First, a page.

“Communities often feel besieged with the level of expectation from community, as well as the expectation from proponents.”

What’s more, Brennan said there is also a general distrust in the continuity of the benefits provided to communities, which is an area of project planning that requires significant attention.

“One particular Elder expressed to me that she was concerned about the sustainability of these projects. In the past, some projects have been a sugar hit. They'll come in, they'll employ community members to build the project, there will be jobs for a couple of years, and when the build ends the jobs and financial benefits end, too.”

10 principles

Presenting the 10 principles within the guide during the webinar, Sutton said incorporating the principles and practices into operations and decision-making will help companies mitigate negative impacts.

“But, importantly, it will also create shared benefits through genuine partnership with First Nations communities to achieve the clean energy future that we're all striving for,” she said.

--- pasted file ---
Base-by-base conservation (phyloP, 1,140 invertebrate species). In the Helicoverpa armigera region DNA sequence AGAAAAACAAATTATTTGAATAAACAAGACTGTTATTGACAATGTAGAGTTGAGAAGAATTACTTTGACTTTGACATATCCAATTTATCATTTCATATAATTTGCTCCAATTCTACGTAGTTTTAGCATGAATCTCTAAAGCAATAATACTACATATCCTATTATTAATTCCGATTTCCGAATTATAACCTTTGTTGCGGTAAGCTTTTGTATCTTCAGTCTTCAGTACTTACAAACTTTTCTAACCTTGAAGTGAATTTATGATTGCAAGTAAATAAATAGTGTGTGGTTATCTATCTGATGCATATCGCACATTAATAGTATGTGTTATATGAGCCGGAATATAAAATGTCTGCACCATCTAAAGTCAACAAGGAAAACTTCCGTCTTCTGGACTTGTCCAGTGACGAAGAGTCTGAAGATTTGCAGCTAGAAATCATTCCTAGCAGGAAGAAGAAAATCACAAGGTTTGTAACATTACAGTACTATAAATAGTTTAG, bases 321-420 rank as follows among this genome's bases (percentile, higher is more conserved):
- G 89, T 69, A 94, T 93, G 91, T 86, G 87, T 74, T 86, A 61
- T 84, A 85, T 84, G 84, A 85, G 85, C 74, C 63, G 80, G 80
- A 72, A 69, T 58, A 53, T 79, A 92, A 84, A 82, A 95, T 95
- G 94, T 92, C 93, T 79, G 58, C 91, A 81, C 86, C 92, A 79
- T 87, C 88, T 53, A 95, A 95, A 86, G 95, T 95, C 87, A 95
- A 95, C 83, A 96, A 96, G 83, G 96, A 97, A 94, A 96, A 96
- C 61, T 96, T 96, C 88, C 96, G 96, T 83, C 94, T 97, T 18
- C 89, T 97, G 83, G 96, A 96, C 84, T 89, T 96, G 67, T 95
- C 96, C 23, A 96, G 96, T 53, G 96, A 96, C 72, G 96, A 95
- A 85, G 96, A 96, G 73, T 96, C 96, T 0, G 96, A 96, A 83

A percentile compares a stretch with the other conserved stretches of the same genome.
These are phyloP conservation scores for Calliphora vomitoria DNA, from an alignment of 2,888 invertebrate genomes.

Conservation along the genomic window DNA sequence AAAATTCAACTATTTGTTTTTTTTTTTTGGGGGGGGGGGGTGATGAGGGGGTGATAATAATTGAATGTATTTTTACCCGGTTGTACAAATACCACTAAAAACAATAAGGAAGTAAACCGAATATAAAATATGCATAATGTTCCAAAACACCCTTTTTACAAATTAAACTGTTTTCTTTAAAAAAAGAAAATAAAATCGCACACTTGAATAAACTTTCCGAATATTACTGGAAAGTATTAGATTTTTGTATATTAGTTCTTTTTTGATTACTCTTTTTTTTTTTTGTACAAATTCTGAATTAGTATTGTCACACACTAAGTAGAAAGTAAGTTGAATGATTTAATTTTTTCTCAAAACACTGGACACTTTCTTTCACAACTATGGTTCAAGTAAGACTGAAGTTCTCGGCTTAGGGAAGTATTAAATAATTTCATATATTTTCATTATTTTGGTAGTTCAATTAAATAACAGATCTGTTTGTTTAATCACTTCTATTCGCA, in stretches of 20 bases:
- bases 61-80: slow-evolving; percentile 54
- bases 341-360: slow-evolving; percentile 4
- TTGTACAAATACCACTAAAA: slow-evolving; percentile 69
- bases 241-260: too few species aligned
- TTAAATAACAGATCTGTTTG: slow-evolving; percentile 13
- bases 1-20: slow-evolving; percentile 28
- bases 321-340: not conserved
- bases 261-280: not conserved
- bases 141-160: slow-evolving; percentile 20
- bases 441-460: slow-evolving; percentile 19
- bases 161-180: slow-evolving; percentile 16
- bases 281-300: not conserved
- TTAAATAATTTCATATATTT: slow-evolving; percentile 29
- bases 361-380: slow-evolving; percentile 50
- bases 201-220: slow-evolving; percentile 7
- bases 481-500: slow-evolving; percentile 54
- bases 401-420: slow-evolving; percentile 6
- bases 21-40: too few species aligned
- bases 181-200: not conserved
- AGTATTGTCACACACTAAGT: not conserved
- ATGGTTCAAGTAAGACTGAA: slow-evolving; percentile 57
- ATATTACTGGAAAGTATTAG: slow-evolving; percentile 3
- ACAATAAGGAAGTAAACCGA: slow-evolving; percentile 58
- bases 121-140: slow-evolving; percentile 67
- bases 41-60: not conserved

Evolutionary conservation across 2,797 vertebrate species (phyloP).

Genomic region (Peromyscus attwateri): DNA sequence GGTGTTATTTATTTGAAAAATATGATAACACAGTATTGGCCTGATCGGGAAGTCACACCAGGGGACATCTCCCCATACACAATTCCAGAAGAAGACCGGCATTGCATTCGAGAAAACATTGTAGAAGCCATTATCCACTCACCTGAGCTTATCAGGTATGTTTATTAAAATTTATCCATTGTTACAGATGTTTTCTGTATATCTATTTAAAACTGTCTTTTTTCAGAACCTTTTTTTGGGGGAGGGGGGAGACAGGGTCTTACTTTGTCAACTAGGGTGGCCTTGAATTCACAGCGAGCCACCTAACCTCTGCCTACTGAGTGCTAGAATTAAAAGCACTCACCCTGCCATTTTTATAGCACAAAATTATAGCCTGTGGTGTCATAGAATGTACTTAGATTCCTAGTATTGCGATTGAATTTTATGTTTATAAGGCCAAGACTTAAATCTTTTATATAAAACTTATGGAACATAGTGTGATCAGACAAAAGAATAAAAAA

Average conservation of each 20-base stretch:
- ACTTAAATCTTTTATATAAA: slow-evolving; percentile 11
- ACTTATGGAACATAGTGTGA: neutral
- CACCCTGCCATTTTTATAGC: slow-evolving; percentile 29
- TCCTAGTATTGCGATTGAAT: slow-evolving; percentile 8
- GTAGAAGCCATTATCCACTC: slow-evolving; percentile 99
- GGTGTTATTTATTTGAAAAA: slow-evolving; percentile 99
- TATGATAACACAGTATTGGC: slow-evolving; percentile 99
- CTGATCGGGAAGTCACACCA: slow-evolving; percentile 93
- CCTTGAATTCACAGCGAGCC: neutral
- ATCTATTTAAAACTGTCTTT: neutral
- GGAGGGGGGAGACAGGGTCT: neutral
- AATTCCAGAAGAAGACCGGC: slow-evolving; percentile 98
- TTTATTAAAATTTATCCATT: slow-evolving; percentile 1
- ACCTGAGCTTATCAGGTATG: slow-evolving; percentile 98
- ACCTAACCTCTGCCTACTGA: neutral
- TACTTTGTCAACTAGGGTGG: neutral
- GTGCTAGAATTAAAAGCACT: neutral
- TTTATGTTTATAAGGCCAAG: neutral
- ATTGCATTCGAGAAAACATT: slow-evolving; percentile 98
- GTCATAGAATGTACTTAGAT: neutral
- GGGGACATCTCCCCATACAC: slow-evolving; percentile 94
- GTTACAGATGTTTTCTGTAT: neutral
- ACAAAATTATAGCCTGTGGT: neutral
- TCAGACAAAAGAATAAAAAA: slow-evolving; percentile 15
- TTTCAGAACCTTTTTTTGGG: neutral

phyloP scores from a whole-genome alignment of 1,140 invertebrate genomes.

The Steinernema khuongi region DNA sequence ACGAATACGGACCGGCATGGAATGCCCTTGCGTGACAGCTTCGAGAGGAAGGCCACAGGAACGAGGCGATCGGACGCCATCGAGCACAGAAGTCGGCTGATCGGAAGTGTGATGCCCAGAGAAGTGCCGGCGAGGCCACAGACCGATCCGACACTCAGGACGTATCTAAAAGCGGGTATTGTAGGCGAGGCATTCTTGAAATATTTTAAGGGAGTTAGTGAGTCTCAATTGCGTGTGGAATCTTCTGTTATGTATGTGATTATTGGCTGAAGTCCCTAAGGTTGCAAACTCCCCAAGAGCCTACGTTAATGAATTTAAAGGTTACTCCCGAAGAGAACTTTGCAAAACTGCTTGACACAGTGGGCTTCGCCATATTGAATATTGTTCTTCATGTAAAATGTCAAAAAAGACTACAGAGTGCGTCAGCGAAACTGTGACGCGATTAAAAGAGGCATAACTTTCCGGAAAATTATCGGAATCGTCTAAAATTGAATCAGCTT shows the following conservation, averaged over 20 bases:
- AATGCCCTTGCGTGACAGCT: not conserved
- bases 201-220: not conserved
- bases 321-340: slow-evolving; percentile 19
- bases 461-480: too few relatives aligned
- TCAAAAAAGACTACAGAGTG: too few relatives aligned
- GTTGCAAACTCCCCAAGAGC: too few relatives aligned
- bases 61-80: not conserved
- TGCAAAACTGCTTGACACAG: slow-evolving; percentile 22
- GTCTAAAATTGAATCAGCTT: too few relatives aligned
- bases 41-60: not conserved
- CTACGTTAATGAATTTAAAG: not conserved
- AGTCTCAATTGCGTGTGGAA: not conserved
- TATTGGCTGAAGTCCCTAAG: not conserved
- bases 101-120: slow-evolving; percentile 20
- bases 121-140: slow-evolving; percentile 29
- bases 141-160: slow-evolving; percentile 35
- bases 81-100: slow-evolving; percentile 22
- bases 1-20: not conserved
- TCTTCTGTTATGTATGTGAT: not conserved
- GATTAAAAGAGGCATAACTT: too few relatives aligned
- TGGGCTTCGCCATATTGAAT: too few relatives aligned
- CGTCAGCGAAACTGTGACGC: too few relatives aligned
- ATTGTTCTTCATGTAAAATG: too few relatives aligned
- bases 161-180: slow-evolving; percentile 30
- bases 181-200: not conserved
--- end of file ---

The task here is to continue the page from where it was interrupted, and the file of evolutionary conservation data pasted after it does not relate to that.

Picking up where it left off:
The guide’s 10 principles for leading practice are:

  1. Engage respectfully
  2. Prioritise clear, accessible and accurate information
  3. Ensure cultural heritage is preserved and protected
  4. Protect Country and environment
  5. Be a good neighbour
  6. Ensure economic benefits are shared
  7. Provide social benefits for community
  8. Embed land stewardship
  9. Ensure cultural competency
  10. Implement, monitor and report back

“Engaging respectfully means engaging early and regularly by obtaining the free prior informed consent of First Nations communities for any projects on their lands,” Sutton said.

“It means conducting negotiations fairly and in good faith, and respecting the local governance and decision-making processes of First Nations communities.

“Providing as much information as early as possible is really critical for First Nations communities to be in a position to make informed decisions about projects. And that includes working with First Nations communities to understand the communication methods and the engagement processes that work best for their communities.”